In recent years, Phillips has placed an emphasis on emerging artists, with its “New Now” series devoted to early and mid-career contemporary names having become central in the market sphere. Now, the auction house is unveiling a new digital product that will allow users to monitor up-and-comers without having to ever consult its auction results.
Working in collaboration with computer scientist and scholar, Tomasz Imielinski, Phillips has developed Articker, a proprietary data tool that tracks and scores artists based on their presence in the media. In an unusual touch for an auction house, prices are not the main point of interest on the tool. Instead, the platform seeks to provide collectors and Phillips specialists with an algorithmic representation of the industry’s top trending artists and their global networks. The product’s launch comes as houses beef up their investments in technology to continue holding a foothold in the global online marketplace, particularly during the Covid-19 pandemic.
The open-source intelligence tool, which was developed in 2014, has aggregated data on around 150,000 artists, crawling an estimated 5,000 articles from 16,000 news online sources daily for information about who is being watched most closely right now. According to Konrad Imielinski, a data scientist who acted as the tool’s co-developer, the point of Articker is to show each artist’s “slice of the media pie.” For now, Articker is mainly being used internally by employees at Phillips, but a modified version is being made available to the auction house’s clients.
In an interview, Jean-Paul Engelen, Phillips’s co-head of 20th century and contemporary art and global chairman, said that the database offers real-time analysis of which artists are holding the most sway in the cultural sector. “Typically, one has to wait until an auction has taken place to know about the price data on the secondary market for any given artist,” Engelen said. But, with Articker, now Phillips executives have the ability to track the rise of in-demand emerging artists, while also finding new ones to watch before their work enters the primary market. “In such a relatively static market with infrequent and opaque pricing data, Articker creates an alternative valuation system for artists,” Engelen continued.
“To our knowledge, it is the largest repository of non-price online data about artists,” Imielinski said in an interview. According to Engelen, the tool is designed to provide insights into an artist’s value beyond the limited scope of public auction records.
On the product, artists are ranked according to the amount of press they generate. The painter Amoako Boafo, for example, has recently become a market sensation, and Articker shows that collectors’ fervor is coinciding with the amount of headlines focused on him. A recent collaboration with Dior raised Boafo’s media profile, thanks to features that appeared in Vogue and other outlets; this, in turn, resulted in an overall rise in his Articker score. According to Articker, Boafo—who has seen a 152 percent increase in his media share in the past three months—is outpacing his peers by a long shot.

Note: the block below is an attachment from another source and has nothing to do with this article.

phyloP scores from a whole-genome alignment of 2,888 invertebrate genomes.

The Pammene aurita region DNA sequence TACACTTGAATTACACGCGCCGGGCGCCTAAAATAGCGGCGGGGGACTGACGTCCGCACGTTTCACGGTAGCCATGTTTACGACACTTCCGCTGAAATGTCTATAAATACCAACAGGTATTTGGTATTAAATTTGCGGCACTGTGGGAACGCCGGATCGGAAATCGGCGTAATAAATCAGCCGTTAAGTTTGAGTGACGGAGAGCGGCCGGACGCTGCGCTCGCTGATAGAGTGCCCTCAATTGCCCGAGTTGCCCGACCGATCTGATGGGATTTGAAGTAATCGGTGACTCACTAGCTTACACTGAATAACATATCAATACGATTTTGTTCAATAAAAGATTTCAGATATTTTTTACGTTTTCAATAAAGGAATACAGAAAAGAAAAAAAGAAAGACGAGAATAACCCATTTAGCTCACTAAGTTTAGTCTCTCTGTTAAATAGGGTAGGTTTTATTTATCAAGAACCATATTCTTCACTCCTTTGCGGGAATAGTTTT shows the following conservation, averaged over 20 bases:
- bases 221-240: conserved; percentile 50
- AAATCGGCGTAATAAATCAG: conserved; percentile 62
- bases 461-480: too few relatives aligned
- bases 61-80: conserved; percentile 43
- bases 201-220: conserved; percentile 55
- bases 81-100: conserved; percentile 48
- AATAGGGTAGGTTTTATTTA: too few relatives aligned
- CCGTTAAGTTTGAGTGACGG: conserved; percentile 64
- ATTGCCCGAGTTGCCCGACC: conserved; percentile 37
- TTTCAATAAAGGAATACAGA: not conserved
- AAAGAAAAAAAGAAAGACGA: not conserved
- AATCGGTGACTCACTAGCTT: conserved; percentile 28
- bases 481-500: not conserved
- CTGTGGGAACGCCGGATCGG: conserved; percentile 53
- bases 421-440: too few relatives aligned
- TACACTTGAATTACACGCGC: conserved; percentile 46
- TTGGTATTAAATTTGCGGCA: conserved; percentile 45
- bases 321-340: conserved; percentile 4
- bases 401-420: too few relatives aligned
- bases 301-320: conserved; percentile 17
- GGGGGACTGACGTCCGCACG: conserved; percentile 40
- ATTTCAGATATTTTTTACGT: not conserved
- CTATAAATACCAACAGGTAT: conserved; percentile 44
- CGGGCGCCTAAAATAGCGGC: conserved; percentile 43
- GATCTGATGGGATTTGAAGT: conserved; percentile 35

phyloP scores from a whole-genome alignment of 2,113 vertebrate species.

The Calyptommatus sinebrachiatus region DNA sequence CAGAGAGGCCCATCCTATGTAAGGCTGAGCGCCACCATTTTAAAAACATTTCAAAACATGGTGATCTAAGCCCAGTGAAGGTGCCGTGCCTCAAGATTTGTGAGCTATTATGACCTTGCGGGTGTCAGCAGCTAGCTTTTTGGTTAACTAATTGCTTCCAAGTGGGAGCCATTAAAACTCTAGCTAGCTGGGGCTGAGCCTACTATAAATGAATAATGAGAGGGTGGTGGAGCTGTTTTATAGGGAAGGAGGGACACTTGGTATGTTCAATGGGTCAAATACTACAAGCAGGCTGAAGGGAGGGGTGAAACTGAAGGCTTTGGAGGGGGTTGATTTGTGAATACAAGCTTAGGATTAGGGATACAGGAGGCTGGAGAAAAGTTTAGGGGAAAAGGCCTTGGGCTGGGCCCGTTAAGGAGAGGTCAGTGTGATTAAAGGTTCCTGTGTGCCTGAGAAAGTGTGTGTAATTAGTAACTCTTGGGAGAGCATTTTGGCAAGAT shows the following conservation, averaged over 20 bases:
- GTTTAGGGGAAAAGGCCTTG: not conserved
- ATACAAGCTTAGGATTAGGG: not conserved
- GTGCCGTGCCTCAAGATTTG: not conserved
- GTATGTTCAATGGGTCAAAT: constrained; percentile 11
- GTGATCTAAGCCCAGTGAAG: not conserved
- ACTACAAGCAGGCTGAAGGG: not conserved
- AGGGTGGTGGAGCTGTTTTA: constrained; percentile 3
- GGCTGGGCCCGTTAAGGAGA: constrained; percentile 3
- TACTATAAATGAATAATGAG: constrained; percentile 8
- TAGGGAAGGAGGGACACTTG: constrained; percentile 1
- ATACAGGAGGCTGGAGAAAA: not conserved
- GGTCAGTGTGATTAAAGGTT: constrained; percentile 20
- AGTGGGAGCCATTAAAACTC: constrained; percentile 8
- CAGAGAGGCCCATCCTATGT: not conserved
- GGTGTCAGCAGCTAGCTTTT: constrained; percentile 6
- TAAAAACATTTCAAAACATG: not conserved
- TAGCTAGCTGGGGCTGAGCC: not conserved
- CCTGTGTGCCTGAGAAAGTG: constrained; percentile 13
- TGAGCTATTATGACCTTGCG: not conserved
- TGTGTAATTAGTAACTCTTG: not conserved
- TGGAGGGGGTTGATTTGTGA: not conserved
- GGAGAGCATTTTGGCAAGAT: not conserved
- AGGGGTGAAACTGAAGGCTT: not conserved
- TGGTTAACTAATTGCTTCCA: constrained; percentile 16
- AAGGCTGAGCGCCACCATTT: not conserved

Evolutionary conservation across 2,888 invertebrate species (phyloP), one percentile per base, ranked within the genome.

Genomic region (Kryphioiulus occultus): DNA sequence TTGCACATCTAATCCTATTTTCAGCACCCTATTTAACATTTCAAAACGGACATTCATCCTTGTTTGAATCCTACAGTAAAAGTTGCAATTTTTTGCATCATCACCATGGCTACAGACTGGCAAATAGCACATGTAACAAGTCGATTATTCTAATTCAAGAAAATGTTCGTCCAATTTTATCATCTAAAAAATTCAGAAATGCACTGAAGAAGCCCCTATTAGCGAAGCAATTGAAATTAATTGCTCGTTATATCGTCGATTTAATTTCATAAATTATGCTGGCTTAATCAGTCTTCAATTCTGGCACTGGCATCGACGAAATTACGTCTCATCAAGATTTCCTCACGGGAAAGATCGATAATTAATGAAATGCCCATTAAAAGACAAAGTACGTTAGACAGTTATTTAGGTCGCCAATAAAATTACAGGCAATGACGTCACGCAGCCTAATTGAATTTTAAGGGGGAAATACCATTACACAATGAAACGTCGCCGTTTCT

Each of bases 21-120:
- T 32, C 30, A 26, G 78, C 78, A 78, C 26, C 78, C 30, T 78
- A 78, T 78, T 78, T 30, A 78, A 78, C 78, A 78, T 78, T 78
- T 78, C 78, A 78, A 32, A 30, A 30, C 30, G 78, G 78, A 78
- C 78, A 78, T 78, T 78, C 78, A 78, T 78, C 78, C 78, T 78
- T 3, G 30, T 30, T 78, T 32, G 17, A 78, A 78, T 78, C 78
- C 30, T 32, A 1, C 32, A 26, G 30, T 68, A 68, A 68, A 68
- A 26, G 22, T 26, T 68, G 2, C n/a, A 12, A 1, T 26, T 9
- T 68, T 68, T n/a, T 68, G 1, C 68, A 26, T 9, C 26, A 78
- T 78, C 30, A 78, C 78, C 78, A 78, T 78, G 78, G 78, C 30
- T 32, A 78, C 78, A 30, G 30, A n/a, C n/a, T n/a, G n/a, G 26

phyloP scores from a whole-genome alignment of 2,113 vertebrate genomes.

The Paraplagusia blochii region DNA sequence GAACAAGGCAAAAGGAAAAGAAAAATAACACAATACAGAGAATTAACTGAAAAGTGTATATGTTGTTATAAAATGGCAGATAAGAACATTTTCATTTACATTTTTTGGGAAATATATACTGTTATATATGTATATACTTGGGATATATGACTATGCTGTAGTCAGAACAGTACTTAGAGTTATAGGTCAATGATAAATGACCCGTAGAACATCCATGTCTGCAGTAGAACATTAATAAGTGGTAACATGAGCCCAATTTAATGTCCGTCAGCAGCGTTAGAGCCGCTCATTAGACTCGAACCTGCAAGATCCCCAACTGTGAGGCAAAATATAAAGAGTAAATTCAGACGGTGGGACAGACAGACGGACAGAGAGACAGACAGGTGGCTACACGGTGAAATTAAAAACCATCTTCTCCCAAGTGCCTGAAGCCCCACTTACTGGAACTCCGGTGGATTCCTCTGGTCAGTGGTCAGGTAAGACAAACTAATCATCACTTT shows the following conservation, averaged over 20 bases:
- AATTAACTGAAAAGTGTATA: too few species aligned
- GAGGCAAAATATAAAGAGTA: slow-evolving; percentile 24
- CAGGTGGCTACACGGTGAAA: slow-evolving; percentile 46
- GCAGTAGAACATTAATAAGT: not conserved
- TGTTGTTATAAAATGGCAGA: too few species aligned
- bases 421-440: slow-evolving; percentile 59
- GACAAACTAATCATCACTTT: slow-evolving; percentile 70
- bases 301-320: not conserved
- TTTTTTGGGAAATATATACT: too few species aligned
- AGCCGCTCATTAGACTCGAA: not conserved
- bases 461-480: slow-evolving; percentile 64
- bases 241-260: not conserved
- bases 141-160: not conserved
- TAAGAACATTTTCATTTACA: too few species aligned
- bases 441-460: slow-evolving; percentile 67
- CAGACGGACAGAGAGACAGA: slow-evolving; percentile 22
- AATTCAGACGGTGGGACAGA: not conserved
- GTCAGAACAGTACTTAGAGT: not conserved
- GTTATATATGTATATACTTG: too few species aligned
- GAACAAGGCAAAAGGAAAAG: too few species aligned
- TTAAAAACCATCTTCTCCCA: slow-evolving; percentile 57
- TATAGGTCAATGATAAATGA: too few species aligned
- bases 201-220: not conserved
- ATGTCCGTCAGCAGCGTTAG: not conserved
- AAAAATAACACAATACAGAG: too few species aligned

Picasso, who is perhaps the leading global artist brand worldwide, comprises 2 percent of the global media share in the database. Big-name artists like Marina Ambramović and Gerhard Richter trend highly on Articker’s Insights page, which is not surprising—both artists have long dominated the press and, to a certain degree, the market. But Articker’s primary value is in allowing users to foresee which artists are soon to have a moment.
“If a young artist has an incredible M.F.A. exhibition, we now have a robust view on the media attention they are getting well before they even have gallery representation,” Engelen said. Accordingly, the developers of Articker have paid special attention to artists coming out of the Yale School of Art and other top art schools in the United States.
Pressure to deliver the next big thing to the market drives the tool’s imperative. For Phillips executives, the intelligence tool helps alleviate the burden of having to employ specialists to source cutting-edge contemporary talent on a global scale, while also enabling employees at the house to keep tabs on those with recently established secondary markets.
As the online marketplace expands, international art firms are investing in digital initiatives to serve both internal and client needs. “Since becoming CEO of Phillips in July 2014, I’ve prioritized a digital first strategy for the company,” said Edward Dolman, Phillips CEO, in a statement, adding that Articker is meant to “democratize” access to information on artists. “I see it as a critical development for our increasingly digital world, particularly in our current climate.”